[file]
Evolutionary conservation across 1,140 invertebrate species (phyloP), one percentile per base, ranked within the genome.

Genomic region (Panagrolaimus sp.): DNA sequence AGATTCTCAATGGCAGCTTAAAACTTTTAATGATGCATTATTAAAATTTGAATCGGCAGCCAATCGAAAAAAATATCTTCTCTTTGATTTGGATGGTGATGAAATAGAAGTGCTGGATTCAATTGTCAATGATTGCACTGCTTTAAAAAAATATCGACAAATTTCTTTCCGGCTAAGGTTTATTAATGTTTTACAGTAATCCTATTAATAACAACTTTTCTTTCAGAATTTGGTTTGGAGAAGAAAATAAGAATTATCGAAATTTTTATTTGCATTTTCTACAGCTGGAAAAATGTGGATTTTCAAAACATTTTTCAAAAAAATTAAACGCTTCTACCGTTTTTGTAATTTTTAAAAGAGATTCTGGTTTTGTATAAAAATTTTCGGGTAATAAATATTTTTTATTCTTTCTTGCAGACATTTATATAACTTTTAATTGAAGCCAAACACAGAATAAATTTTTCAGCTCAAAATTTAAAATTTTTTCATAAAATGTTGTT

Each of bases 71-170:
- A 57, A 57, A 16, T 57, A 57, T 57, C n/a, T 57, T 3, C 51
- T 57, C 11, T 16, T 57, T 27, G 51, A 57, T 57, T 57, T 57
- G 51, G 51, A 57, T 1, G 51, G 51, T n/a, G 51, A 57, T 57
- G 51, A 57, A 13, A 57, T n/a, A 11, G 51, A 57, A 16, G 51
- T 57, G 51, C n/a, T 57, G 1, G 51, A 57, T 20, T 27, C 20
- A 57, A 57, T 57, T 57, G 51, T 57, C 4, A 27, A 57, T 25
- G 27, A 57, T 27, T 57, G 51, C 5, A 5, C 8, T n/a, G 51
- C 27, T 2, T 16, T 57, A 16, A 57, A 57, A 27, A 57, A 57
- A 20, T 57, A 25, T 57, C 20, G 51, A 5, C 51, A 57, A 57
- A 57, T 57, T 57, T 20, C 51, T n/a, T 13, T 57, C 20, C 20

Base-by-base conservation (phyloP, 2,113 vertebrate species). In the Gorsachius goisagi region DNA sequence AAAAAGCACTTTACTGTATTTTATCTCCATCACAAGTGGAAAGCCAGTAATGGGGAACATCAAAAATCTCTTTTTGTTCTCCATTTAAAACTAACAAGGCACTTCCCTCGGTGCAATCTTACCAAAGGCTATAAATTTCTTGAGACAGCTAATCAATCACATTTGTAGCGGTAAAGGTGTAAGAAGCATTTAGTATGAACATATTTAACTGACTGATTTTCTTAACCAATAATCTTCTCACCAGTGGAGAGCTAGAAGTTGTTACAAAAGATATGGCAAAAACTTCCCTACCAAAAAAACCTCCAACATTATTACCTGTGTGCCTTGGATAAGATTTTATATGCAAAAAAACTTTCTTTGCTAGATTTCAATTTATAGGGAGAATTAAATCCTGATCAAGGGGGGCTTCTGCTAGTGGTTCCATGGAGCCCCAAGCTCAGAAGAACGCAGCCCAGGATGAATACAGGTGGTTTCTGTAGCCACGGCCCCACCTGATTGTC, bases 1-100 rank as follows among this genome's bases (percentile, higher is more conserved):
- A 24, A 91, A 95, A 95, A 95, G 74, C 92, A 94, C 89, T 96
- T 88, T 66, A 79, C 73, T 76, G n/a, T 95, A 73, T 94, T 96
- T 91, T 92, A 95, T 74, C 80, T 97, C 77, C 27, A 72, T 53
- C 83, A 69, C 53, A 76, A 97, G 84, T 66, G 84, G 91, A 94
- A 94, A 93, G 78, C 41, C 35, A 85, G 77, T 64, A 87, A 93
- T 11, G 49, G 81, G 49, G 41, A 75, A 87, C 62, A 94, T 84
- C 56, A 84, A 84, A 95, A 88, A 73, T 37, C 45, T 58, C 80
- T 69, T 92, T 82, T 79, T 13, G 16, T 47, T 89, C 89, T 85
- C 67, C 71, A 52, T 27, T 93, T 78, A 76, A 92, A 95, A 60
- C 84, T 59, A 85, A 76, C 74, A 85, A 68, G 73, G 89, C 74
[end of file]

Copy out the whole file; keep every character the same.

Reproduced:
Evolutionary conservation across 1,140 invertebrate species (phyloP), one percentile per base, ranked within the genome.

Genomic region (Panagrolaimus sp.): DNA sequence AGATTCTCAATGGCAGCTTAAAACTTTTAATGATGCATTATTAAAATTTGAATCGGCAGCCAATCGAAAAAAATATCTTCTCTTTGATTTGGATGGTGATGAAATAGAAGTGCTGGATTCAATTGTCAATGATTGCACTGCTTTAAAAAAATATCGACAAATTTCTTTCCGGCTAAGGTTTATTAATGTTTTACAGTAATCCTATTAATAACAACTTTTCTTTCAGAATTTGGTTTGGAGAAGAAAATAAGAATTATCGAAATTTTTATTTGCATTTTCTACAGCTGGAAAAATGTGGATTTTCAAAACATTTTTCAAAAAAATTAAACGCTTCTACCGTTTTTGTAATTTTTAAAAGAGATTCTGGTTTTGTATAAAAATTTTCGGGTAATAAATATTTTTTATTCTTTCTTGCAGACATTTATATAACTTTTAATTGAAGCCAAACACAGAATAAATTTTTCAGCTCAAAATTTAAAATTTTTTCATAAAATGTTGTT

Each of bases 71-170:
- A 57, A 57, A 16, T 57, A 57, T 57, C n/a, T 57, T 3, C 51
- T 57, C 11, T 16, T 57, T 27, G 51, A 57, T 57, T 57, T 57
- G 51, G 51, A 57, T 1, G 51, G 51, T n/a, G 51, A 57, T 57
- G 51, A 57, A 13, A 57, T n/a, A 11, G 51, A 57, A 16, G 51
- T 57, G 51, C n/a, T 57, G 1, G 51, A 57, T 20, T 27, C 20
- A 57, A 57, T 57, T 57, G 51, T 57, C 4, A 27, A 57, T 25
- G 27, A 57, T 27, T 57, G 51, C 5, A 5, C 8, T n/a, G 51
- C 27, T 2, T 16, T 57, A 16, A 57, A 57, A 27, A 57, A 57
- A 20, T 57, A 25, T 57, C 20, G 51, A 5, C 51, A 57, A 57
- A 57, T 57, T 57, T 20, C 51, T n/a, T 13, T 57, C 20, C 20

Base-by-base conservation (phyloP, 2,113 vertebrate species). In the Gorsachius goisagi region DNA sequence AAAAAGCACTTTACTGTATTTTATCTCCATCACAAGTGGAAAGCCAGTAATGGGGAACATCAAAAATCTCTTTTTGTTCTCCATTTAAAACTAACAAGGCACTTCCCTCGGTGCAATCTTACCAAAGGCTATAAATTTCTTGAGACAGCTAATCAATCACATTTGTAGCGGTAAAGGTGTAAGAAGCATTTAGTATGAACATATTTAACTGACTGATTTTCTTAACCAATAATCTTCTCACCAGTGGAGAGCTAGAAGTTGTTACAAAAGATATGGCAAAAACTTCCCTACCAAAAAAACCTCCAACATTATTACCTGTGTGCCTTGGATAAGATTTTATATGCAAAAAAACTTTCTTTGCTAGATTTCAATTTATAGGGAGAATTAAATCCTGATCAAGGGGGGCTTCTGCTAGTGGTTCCATGGAGCCCCAAGCTCAGAAGAACGCAGCCCAGGATGAATACAGGTGGTTTCTGTAGCCACGGCCCCACCTGATTGTC, bases 1-100 rank as follows among this genome's bases (percentile, higher is more conserved):
- A 24, A 91, A 95, A 95, A 95, G 74, C 92, A 94, C 89, T 96
- T 88, T 66, A 79, C 73, T 76, G n/a, T 95, A 73, T 94, T 96
- T 91, T 92, A 95, T 74, C 80, T 97, C 77, C 27, A 72, T 53
- C 83, A 69, C 53, A 76, A 97, G 84, T 66, G 84, G 91, A 94
- A 94, A 93, G 78, C 41, C 35, A 85, G 77, T 64, A 87, A 93
- T 11, G 49, G 81, G 49, G 41, A 75, A 87, C 62, A 94, T 84
- C 56, A 84, A 84, A 95, A 88, A 73, T 37, C 45, T 58, C 80
- T 69, T 92, T 82, T 79, T 13, G 16, T 47, T 89, C 89, T 85
- C 67, C 71, A 52, T 27, T 93, T 78, A 76, A 92, A 95, A 60
- C 84, T 59, A 85, A 76, C 74, A 85, A 68, G 73, G 89, C 74